There are pundits aplenty who, in retrospect, fill pages of the finance columns of newspapers and magazines to describe how the crisis came about. And they take it to the logical conclusion of formulating step by step instructions to make the future of the world economy robust and immune to similar capitulation.
All this leads me to wonder why none of these wise men, a lot of them drawing sinful salaries and with numerous awards and recognitions under their bursting belts, managed to predict the coming of the slump. A renegade Nicholas Taleb perhaps, and that too will be strongly contested by economists hungry for the spotlight. They have their models, their sacrosanct predictors. It is sacrilege for others to be correct and prove them wrong.
Sceptical though I remain of Dr. Suprakash Roy’s explanation of the crisis as a result of the inhibition-less internet, it does raise several questions in my mind. Have we overused technology to our own destruction? Much in the way people had predicted that the world will degenerate into a mushroom cloud resulting from advances in nuclear physics. We came close, but the extinction of the human race was once avoided by the presence of mind of one of the most unsung heroes of humanity, a seldom remembered Soviet general whose name I will Google up later.
Perhaps we have avoided the nuclear disaster with the fall of the Soviet Union, which leaves the United States with little excuse to press the panic button. There remains the threat of Chernobyl like accidents in US, UK, India, Pakistan, Israel, North Korea and all the other countries who are the proud owners of weapons of mass destruction. But, in an inconspicuous way, the innocuous technology of fibre optic cables and hyper text transfer protocol may have reformatted the spherical world into a flat one and may have been ignorantly and irresponsibly responsible in accelerating one of the biggest non-violent disasters in history.
To return to the question of the failure of predictors, I wonder if I have managed to obtain a humble insight into it. And at the risk of being branded pop-economist or pretentious, let me forward the theory in the comforting solitude of my blog.
A couple of days back, a senior person of our company had come popping into my cubicle and indulging in an impassioned and incensed tirade against my buddy. I have related feeling not a little strange about the entire episode. In the corridors of the company, the relationship between the two is rumoured to be hand in glove – a situation not very favourable in the insecure eyes of some senior people and also the reasonably insignificant point of view of a few grumpy ones.
All these lead me to believe that for whatever cryptic reason, the manager has developed a temporary pointy edge in the soft corner reserved for my buddy.
I guess you must be wondering what this relational dynamics have with respect to the financial world. The lateral approach to the way of looking at things, introduced by my buddy, and taken to a transcendental (please, please notice the pun on trance) with the session in the Magic Pot, has helped me to draw a curious solution.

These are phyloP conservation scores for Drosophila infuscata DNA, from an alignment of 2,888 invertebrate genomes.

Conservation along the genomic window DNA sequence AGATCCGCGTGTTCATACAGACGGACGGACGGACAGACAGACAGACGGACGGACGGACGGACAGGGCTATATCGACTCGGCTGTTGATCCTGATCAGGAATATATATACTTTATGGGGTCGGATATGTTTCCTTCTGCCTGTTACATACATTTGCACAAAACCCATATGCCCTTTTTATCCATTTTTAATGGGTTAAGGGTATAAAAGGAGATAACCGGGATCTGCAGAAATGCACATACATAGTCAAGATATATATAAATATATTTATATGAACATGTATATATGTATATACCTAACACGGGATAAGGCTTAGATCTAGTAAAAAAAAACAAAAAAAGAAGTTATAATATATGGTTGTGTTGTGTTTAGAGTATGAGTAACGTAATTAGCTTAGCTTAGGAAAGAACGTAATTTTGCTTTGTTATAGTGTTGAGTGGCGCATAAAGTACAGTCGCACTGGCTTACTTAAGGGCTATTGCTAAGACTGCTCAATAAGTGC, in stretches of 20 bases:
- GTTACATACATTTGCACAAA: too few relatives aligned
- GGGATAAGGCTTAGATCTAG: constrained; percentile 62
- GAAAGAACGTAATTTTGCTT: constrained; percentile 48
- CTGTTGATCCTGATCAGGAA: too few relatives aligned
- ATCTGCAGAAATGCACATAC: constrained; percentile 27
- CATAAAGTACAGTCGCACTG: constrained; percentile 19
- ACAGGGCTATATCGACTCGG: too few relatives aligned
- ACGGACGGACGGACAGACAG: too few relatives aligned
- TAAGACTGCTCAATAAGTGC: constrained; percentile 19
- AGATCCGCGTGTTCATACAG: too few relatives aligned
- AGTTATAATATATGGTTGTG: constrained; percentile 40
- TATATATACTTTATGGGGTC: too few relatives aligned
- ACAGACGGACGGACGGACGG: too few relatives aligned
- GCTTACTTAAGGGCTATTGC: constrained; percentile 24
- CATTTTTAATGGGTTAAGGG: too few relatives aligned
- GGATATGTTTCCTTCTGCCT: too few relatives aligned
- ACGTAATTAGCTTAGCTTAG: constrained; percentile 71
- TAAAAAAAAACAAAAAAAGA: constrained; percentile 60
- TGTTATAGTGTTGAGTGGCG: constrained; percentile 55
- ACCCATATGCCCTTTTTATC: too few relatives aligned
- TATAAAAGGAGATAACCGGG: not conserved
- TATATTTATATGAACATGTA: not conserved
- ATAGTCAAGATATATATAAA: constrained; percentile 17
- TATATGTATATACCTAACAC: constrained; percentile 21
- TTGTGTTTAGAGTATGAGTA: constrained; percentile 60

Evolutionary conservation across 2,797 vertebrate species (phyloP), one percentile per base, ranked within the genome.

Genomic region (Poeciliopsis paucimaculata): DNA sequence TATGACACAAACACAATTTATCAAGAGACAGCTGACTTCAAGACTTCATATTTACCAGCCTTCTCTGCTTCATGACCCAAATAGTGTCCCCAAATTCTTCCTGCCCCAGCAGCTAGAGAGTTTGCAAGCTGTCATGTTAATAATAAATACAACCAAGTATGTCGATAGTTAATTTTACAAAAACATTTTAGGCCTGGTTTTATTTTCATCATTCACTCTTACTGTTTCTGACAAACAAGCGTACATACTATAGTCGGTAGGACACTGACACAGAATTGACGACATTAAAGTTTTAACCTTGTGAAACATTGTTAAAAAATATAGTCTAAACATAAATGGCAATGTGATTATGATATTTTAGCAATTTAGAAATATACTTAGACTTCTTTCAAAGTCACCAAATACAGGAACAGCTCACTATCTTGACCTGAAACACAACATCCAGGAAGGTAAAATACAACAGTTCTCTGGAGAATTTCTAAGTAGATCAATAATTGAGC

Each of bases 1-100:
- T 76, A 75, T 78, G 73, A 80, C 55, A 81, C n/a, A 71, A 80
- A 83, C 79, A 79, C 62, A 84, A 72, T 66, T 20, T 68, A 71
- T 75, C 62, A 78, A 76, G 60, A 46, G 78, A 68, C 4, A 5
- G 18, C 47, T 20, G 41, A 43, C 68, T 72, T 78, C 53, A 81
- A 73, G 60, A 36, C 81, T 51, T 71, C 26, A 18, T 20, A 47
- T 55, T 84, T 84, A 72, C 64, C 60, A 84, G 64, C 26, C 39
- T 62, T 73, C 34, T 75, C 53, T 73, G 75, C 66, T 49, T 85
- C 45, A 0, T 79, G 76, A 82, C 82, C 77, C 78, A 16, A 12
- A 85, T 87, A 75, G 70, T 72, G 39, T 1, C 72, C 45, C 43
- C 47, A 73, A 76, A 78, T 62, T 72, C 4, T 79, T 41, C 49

Could any economic model predict this change of relationship? I hear some of you scoffing at me and pointing out that it is not the job of economic models or financial analysts to work out sentiments of complicated individuals.
But, on second thoughts, is this absolutely true?
When light shines through an aperture in a physics experiment, there is no emotional conflict between the photons, and that makes the result predictable. However, with two tiny apertures, we get an interference pattern due to the uncertainty in the world at the level of quantum physics. All this confusion and a proprietary uncertainty principle exist in the physical world even without the involvement of emotions.
What about the economic or business world? It is a world predominantly governed by human beings, who are not projected photons of light through apertures, but a complicated conglomerate of emotions, sentiments, values and thought. Is it possible to predict the complicated turbulences caused by interpersonal or intrapersonal relationship with any degree of accuracy?
Let us deviate a while and consider a game between Mets and Yankees. The detailed records of all the Murphys, Wrights, Castillos and the Jeters, Swishers and Canos are documented with precision in numerous sports databases and can be found in the pockets of any self respecting junior school collector of baseball cards. However, with all these facts and figures at our fingertips, can we predict the result of the match with any degree of certainty? With the help of the formbook, maybe we can make a decent effort, but when it comes to the individual performances, we cannot even dream of approaching certainty.
What if Sabathia pulls a muscle and can’t pitch? Can a predictor based on the statistics database foretell it?
Similarly, in the more heated battlefield of business, can we predict whether a sudden terrorist attack on the Empire State Building will make speculators behave erratically? Can we say for certain whether the best financial adviser of a Dutch bank will suddenly decide to spend the rest of his days locked up in a monastery in Bhutan after coming close to choking on his liquorice stroopwaffels? What if the CEO of the same bank, after a satisfying spree in de Wallen, decides to go against the board of advisors and sell off a section to Rabo?
When it comes to people, it is very difficult to predict. And therein lie the problems of prediction where we compute the trends, drifts and direction of numbers and charts without accounting for people. We have on our hands a human race that is being exposed to a new plaything every day, with e-commerce, Swift, identifier, secure socket layer and the orkut, facebook, twitter, linked in, blogs ... I guess I have ultimately identified with the good doctor after all.